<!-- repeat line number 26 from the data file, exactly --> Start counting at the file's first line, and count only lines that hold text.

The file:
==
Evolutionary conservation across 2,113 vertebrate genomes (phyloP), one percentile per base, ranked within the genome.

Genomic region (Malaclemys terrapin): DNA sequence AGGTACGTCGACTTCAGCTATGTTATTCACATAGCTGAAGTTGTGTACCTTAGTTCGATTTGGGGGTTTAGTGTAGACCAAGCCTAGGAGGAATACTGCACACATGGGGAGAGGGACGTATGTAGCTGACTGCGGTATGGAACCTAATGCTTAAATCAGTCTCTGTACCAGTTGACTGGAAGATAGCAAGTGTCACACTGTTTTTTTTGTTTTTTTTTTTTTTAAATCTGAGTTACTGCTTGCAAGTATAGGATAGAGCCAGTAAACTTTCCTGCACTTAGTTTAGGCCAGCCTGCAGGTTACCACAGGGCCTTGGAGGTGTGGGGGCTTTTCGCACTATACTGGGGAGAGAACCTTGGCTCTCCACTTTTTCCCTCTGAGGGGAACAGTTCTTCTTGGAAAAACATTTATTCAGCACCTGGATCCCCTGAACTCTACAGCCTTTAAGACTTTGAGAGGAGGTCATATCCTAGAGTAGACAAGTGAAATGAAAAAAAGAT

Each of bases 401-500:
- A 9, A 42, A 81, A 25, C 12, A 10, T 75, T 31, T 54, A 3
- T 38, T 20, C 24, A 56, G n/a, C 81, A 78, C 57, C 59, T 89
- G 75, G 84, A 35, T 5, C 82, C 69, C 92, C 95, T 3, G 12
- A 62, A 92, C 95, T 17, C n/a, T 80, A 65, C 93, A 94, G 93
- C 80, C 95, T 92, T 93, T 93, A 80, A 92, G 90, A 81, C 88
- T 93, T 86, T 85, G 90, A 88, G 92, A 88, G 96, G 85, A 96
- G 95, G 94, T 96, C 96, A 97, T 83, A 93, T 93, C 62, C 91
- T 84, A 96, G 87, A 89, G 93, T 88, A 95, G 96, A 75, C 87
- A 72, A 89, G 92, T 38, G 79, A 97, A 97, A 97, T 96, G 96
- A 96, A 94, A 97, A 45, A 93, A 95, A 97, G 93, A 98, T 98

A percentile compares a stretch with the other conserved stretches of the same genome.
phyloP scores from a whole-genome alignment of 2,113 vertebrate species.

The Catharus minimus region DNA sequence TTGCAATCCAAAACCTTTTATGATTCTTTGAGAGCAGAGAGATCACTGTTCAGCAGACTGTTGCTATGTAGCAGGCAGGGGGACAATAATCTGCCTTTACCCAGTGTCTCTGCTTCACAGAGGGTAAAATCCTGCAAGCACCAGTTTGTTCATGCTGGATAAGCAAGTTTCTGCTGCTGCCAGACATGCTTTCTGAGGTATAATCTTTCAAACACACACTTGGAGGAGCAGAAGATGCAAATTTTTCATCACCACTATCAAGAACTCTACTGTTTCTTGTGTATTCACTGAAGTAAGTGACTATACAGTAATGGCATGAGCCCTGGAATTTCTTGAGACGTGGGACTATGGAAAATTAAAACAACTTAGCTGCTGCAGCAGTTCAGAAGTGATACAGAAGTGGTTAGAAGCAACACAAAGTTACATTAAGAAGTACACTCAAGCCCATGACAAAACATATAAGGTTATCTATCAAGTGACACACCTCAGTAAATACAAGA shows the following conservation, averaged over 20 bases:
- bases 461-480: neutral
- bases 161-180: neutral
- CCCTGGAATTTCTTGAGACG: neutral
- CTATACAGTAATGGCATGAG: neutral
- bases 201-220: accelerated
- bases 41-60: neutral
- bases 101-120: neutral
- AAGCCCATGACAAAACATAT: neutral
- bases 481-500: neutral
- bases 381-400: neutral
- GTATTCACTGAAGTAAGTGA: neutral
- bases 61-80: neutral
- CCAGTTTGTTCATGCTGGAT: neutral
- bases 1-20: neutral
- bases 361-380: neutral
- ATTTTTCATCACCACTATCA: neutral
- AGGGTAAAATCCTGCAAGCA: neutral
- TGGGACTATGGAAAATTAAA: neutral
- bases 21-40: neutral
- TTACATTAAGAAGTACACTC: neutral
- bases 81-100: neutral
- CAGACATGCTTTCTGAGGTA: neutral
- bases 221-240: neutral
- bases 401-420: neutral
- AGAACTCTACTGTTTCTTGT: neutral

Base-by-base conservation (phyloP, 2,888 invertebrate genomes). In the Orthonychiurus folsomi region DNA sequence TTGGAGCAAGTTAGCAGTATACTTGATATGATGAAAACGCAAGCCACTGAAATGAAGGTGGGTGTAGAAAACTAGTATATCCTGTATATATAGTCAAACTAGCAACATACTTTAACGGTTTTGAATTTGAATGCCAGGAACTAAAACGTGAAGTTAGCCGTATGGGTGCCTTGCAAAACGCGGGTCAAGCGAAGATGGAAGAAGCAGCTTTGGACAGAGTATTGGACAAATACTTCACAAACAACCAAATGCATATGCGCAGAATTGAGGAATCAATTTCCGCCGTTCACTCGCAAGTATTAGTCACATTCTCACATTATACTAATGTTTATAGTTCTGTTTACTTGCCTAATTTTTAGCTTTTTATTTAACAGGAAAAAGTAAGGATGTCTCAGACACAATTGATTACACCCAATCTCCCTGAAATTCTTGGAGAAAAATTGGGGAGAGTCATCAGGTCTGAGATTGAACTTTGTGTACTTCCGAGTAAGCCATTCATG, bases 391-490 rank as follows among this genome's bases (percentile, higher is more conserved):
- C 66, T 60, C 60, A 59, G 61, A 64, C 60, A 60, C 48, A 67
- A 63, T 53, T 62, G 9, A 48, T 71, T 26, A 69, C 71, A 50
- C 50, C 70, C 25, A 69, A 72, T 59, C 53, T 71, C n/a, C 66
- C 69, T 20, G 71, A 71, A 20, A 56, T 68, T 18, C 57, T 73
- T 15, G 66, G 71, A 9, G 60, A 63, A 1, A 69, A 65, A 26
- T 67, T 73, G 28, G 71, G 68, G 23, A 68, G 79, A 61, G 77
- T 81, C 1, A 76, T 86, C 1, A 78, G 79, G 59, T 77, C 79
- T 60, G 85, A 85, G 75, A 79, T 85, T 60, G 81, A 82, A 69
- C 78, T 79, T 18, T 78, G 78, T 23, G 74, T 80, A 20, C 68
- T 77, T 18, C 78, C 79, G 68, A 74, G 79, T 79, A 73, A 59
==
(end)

- bases 381-400: neutral